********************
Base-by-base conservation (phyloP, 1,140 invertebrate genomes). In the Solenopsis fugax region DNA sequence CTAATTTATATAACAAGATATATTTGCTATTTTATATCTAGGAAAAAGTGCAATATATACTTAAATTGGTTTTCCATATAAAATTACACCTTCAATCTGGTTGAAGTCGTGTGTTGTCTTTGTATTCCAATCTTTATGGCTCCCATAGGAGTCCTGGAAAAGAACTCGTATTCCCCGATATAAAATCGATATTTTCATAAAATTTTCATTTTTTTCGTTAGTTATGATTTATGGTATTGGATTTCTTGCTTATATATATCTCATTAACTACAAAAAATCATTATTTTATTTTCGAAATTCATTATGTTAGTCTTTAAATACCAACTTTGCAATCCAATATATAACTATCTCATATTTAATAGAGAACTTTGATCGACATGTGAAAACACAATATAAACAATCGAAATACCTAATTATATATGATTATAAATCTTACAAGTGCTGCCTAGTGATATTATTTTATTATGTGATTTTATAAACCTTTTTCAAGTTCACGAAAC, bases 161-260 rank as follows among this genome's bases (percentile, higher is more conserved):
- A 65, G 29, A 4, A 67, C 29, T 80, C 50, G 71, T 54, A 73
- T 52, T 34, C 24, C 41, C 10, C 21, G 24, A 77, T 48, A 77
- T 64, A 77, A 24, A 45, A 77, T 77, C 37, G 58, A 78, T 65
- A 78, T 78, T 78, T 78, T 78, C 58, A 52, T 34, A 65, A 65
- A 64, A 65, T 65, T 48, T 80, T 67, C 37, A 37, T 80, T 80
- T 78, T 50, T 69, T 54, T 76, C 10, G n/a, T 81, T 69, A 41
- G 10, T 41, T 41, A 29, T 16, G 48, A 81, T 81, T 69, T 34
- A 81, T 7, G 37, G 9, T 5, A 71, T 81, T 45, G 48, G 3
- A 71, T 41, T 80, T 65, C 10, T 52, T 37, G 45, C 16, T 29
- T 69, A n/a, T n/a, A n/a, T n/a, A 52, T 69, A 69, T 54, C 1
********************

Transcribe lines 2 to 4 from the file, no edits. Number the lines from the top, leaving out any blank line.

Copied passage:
- A 65, G 29, A 4, A 67, C 29, T 80, C 50, G 71, T 54, A 73
- T 52, T 34, C 24, C 41, C 10, C 21, G 24, A 77, T 48, A 77
- T 64, A 77, A 24, A 45, A 77, T 77, C 37, G 58, A 78, T 65